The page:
“Nope.” Ol’ Chumbucket wasn’t going to let him off so easily. “I believe the model name of my glass is The Pinchtastic 5000 – a glass so devilishly designed to pinch that it takes almost a superhuman effort to avoid permanent nerve damage at every closing.”

Slappy was perplexed, “Why in the name o’ me Aunt Hildegard’s apple brown betty would a fella purchase such an item?”

Without missing a beat Ol’ Chumbucket replied, “So as to keep a pinch-prone pirate captain from borrowin’ it!”

Slappy stopped to take a mental inventory of the many, many things he had borrowed from Ol’ Chumbucket over the years but stopped when he ran out of mental paper and imaginary ink.

A voice from high up in the rigging called to the deck below; “Sail ho!”

Ol’ Chumbucket and Cap’n Slappy looked upward to see Two-Patch looking in the wrong direction and pointing. Ol’ Chumbucket whipped out his Pinchtastic 5000 and scanned in the general direction of their nearly-blind lookout’s point direction but saw nothing.

“How does he do that?” Cap’n Slappy thought admiringly. “The man couldn’t see the beans on his plate if you set them on fire but he can always tell when someone is out there!”

“Yes.” Ol’ Chumbucket agreed reluctantly. “But he has no idea where they are.”

Slappy slapped his friend’s shoulder appreciatively, “That’s why we have you, ol’ chum! Ye’re our details man!”

Cementhands McCormack rushed up from the lower decks – breathless with excitement and the obvious trauma of running.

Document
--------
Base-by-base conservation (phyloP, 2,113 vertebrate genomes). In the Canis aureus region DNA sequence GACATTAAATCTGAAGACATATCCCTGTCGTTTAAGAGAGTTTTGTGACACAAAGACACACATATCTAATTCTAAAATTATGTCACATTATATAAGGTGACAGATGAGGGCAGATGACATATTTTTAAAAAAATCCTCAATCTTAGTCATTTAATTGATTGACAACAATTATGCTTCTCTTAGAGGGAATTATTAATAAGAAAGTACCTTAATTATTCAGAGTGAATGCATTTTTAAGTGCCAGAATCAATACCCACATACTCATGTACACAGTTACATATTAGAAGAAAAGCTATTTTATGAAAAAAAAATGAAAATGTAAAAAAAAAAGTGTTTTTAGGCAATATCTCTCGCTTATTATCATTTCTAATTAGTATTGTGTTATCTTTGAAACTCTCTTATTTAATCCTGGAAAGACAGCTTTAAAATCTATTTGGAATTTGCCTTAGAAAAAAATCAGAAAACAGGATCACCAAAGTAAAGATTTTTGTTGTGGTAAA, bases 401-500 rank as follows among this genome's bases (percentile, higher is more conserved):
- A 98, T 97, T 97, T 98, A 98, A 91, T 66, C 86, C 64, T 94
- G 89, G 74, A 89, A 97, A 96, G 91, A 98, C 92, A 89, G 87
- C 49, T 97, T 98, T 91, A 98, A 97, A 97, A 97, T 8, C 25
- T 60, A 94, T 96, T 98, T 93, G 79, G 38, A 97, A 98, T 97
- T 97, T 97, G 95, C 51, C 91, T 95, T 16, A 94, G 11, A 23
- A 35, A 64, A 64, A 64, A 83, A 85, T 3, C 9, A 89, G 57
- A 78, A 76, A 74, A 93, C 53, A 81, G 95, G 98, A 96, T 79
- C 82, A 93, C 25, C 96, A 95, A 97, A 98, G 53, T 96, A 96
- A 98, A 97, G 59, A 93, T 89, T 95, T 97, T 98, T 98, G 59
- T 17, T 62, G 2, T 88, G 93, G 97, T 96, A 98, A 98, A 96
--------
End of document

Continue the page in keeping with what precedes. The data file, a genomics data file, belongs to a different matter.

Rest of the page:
“You HAVE to see this!” he managed between gasps.

“Get a hold o’ yerself, man! What is it?” Slappy demanded.

“Can’t - - explain - - must - - come see!”

But they didn’t have to “come see,” because a very angry Sawbones Burgess was hot on the big man’s heels. However, it took a moment for Cap’n Slappy and Ol’ Chumbucket to recognize the ship’s doctor as the source of the big pirate’s glee because it took them more than a moment to recognize the doctor – as he was dressed, hat-to-boots as a well-to-do lady.

The good doctor stamped a dainty boot against the deck and slapped a floral print parasol menacingly into his gloved hand. “Now see here, McCormack!” While the doctor’s voice was entirely normal, his appearance gave it a rather matronly tone. He continued, “If you are going to run out on every audition, how do you intend to have your production of Twelfth Night go off by Twelfth Night?”

The big man motioned as if he was about to answer but dissolved in a torrent of laughter. Slappy and Chumbucket could only stand by, mouths agape, and try to make sense of the scene. Whatever had possessed Sawbones Burgess to audition in drag had such a hold on him that even now he stayed in perfect character.

“I can see that none of you would know a real lady – even if she walked right up and kicked you all in the nuts!”

With that, the doctor turned on his high heels and strode majestically toward the steps leading down to the lower deck. As he passed in front of the helm, he saw Dogwatch gaze at him with a combination of amazement and fear – and popped open his parasol to shield himself from the ogling. After one last, “Harrumph!” he was gone.

Apart from the recovery side of McCormack’s laughing fit, there was not a sound on deck besides the flapping of the sails in the wind and the slosh of water against the ship’s hull. Finally, Cap’n Slappy spoke, “What by the name Davy Jones’s left gonad was that??!?”

“That,” Chumbucket replied with admiration, “was what they call, ‘commitment to a bit’ in theater terms!”

“Really?” Slappy's tone was incredulous.